Tuesday, 6 November 2007
Walk This Way
I was in a bad mood yesterday morning, annoyed by a cascading series of minor irritations that ended with my being unable to fit my bicycle into the back of the Vauxhall Astra station wagon we'd rented for the weekend. Two days earlier I'd cycled to the car rental place, shoved the bike inside the Astra and driven home. But now it was time to return the car and my bike had somehow grown--infinitesimally, perhaps, but enough to guarantee that no amount of twisting and pushing would get it back inside. It was like a geometry problem I couldn't solve. Fuming, I left the bike behind and drove to the car hire place, pondering my three-mile walk home.
But if biking allows you to see more than you would driving, walking forces you take in even more, little details lost as you glide along. As I trudged up Marston Ferry Road I passed the Magdelen College playing fields, where a lone groundsmen was rolling the dewy grass billiard-table flat. Further up, across from a pub, was an oddly attractive little building. Engraved above one door was the legend "England expects that every man will do his duty." Above another were the words "Be prepared." Do Boy Scouts walk in one door only to emerge from the other as Royal Navy sailors?
I pondered this while passing semi-detached house after semi-detached house, most finished in that pebble-dash facade unique to England. It seemed like every other house was undergoing renovation and the sounds of sawing and hammering leaked out from inside. Driveways were full of building supplies: big bags of sand or gravel. (And I mean big bags: The English use rip-stop nylon cubes that must be four feet square. Much tidier than a pile of dirt entropying to its angle of repose.)
Saxophones and trumpets gleamed in the window of a woodwind shop, while up near the roundabout a sign announced what I took at first to be "MARSTON DENIAL SURGERY." Ah, the "T" had come off the dentist's office sign. (But what a great place Marston Denial Surgery would be: "Tom, you refuse to believe that you have a drinking problem. We're going to perform a denialectomy.")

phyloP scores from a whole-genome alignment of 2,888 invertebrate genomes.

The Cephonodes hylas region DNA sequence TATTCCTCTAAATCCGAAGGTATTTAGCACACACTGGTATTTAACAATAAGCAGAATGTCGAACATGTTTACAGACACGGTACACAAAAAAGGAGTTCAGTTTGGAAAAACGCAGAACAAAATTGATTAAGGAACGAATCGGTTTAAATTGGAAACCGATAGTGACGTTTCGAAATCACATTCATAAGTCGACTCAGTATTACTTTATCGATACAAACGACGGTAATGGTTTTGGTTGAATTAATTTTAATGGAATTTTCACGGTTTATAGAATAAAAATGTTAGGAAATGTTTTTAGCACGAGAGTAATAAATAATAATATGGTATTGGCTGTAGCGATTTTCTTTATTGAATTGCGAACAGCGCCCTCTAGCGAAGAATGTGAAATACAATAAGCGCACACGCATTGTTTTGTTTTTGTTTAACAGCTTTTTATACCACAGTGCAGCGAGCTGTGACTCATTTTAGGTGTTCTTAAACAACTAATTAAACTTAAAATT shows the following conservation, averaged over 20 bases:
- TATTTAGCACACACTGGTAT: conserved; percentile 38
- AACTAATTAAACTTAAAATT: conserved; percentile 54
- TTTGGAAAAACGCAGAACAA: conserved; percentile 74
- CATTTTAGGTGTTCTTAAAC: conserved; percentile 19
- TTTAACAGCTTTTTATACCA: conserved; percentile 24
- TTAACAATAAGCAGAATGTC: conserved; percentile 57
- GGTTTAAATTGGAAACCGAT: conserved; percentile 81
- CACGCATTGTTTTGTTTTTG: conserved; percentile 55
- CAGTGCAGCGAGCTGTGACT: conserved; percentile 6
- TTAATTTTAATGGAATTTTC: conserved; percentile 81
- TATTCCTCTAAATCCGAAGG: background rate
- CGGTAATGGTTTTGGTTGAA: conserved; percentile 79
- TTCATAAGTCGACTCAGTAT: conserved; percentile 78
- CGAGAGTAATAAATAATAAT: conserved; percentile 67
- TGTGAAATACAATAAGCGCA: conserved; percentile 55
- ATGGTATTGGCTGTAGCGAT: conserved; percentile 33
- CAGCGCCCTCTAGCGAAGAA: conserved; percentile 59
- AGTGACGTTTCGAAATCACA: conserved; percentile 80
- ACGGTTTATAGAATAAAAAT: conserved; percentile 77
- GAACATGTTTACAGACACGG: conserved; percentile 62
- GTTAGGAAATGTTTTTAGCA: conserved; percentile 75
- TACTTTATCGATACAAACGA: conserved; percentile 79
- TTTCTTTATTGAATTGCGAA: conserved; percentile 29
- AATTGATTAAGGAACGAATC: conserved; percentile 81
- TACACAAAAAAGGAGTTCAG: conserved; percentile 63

I turned left on Cherwell Drive. The houses were a little tidier here, their front gardens lavished with more attention. Then after a few blocks came one of those transitions so common in England and so alien to a visitor from suburban America: At Old Marston the houses just stopped and I was walking past farmers' fields. On either side of me were expanses of freshly-turned earth, crows picking their way fussily among the dirt clods.
Many of England's cities are girded by green belts and even here in Oxford there are little oases of rural life. I never actually see anyone working in these fields: no farmers, just seemingly abandoned farm equipment and the odd rambler with a dog. Maybe the fields are for tourists, or maybe the farmers have finished their work by the time I have to return rental cars.
Cows grazed lazily in one pasture, sheep in another. I was assaulted by a sweet and cloying odor and I looked down to see windfall apples rotting at the base of a tree. The smell and the sight of the pulpy flesh reminded me how disturbingly fecund England is. Oxford has been inundated with apples this autumn, the trees issuing forth a profusion of pale green fruit.
A movement above me caught my eye and I looked up in time to see a pair of swans flying overhead. The looked so ungainly--those bulbous bodies extruding those pipe-cleaner necks--and yet they beat their wings with a casual grace and honked softly and reassuringly to one another. I was just wondering to myself "I wonder if horses actually use that bridlepath" when I heard the clop of hooves behind me. Horse and rider trotted across the road and slipped through a hedge.
This perfectly modulated revelation of English archetypes--the swans, the horse--girded me to expect a Spitfire to come diving out of the sun. But there was no Spitfire, or sun for that matter. The sky was cloudy and woolen, the air cool and moist.
A woman pushed a stroller towards me. The 2-year-old boy inside was zippered into some sort of sleeping bag and a knit cap was pulled on his head. His cheeks were crimson in the cold. As we passed our eyes met and his seemed to say: "Why has this woman taken me out of my warm house? Soon it will rain."
My look in return said "Sorry kid. You're English. Get used to it."
The empty "crisp packet" (potato chip bag, for North American readers) is a common part of the English landscape and I passed one every few yards, most tossed carelessly on the pavement but some displayed almost artistically: upended over a tree branch like a polythene puppet or impaled on a fence post. English litterbugs take a certain perverse pride in their work.
I had been hearing the shouts of schoolchildren as I drew closer to Summertown but by the time I passed the Cherwell School's fields, the games class was over and a few stragglers were dragging heels and collecting rugby balls. I was almost home. My mood, I noticed, had improved.
I was almost at Banbury Road, deciding to treat myself to an Aero bar for completing the 45-minute walk, when I was startled by someone shouting "Just keep staring!" Without breaking my stride I looked up to see a woman standing in an open window in jeans and a bra. Was there a telescope-wielding voyeur in the apartments across the street? Or was she shouting at me? And wouldn't standing in the window in your underwear be the wrong way to keep people from staring at you?
I suppose the same thing might have happened if I'd been on my bike, but somehow I doubt it.